The Fourth Cup – Scott Hahn

Dr. Scott Hahn speaks on “The Fourth Cup: Unveiling the Mystery of the The Last Supper and the Cross.” He speaks on how the traditional fourth cup of wine used in the Old Testament Jewish celebration of Passover helps us understand better how the Last Supper and Christ’s sacrifice on the cross were a fulfillment of the Passover celebration in the Old Covenant and are now made present in the Catholic Mass and Eucharist.

The Catechism of the Catholic Church states:

1362 The Eucharist is the memorial of Christ’s Passover, the making present and the sacramental offering of his unique sacrifice, in the liturgy of the Church which is his Body. (see more below video)

 

More from the Catechism of the Catholic Church:

1363 In the sense of Sacred Scripture the memorial is not merely the recollection of past events but the proclamation of the mighty works wrought by God for men.184 In the liturgical celebration of these events, they become in a certain way present and real. This is how Israel understands its liberation from Egypt: every time Passover is celebrated, the Exodus events are made present to the memory of believers so that they may conform their lives to them.

1364 In the New Testament, the memorial takes on new meaning. When the Church celebrates the Eucharist, she commemorates Christ’s Passover, and it is made present the sacrifice Christ offered once for all on the cross remains ever present.185 “As often as the sacrifice of the Cross by which ‘Christ our Pasch has been sacrificed’ is celebrated on the altar, the work of our redemption is carried out.”186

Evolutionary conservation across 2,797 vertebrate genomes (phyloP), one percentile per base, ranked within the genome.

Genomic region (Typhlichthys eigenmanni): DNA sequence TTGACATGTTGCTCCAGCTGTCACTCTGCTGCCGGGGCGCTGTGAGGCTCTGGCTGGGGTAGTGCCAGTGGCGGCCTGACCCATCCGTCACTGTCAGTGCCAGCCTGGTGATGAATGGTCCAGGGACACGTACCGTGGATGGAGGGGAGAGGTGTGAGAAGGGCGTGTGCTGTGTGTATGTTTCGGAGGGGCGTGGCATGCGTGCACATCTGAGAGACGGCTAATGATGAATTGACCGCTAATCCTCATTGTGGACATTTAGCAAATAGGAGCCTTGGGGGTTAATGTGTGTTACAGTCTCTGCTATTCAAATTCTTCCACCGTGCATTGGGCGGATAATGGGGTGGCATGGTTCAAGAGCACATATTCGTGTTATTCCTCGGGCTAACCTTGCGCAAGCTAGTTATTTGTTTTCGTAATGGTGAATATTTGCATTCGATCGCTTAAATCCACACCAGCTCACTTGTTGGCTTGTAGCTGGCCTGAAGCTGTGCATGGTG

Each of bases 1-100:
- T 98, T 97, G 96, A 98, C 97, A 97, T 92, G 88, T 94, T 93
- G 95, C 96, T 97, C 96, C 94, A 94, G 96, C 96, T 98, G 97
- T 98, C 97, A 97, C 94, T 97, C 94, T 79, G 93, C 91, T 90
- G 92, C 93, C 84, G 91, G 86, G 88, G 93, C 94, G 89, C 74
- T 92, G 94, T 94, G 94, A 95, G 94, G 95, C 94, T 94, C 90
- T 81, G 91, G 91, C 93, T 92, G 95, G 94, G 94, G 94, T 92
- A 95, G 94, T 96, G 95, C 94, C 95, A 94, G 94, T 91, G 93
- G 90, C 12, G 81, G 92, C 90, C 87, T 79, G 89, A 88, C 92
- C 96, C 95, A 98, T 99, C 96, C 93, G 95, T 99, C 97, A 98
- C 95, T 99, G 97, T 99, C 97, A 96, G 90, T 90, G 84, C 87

1365 Because it is the memorial of Christ’s Passover, the Eucharist is also a sacrifice. The sacrificial character of the Eucharist is manifested in the very words of institution: “This is my body which is given for you” and “This cup which is poured out for you is the New Covenant in my blood.”187 In the Eucharist Christ gives us the very body which he gave up for us on the cross, the very blood which he “poured out for many for the forgiveness of sins.”188

1366 The Eucharist is thus a sacrifice because it re-presents (makes present) the sacrifice of the cross, because it is its memorial and because it applies its fruit:

[Christ], our Lord and God, was once and for all to offer himself to God the Father by his death on the altar of the cross, to accomplish there an everlasting redemption. But because his priesthood was not to end with his death, at the Last Supper “on the night when he was betrayed,” [he wanted] to leave to his beloved spouse the Church a visible sacrifice (as the nature of man demands) by which the bloody sacrifice which he was to accomplish once for all on the cross would be re-presented, its memory perpetuated until the end of the world, and its salutary power be applied to the forgiveness of the sins we daily commit.189

1367 The sacrifice of Christ and the sacrifice of the Eucharist are one single sacrifice: “The victim is one and the same: the same now offers through the ministry of priests, who then offered himself on the cross; only the manner of offering is different.” “And since in this divine sacrifice which is celebrated in the Mass, the same Christ who offered himself once in a bloody manner on the altar of the cross is contained and is offered in an unbloody manner. . . this sacrifice is truly propitiatory.”190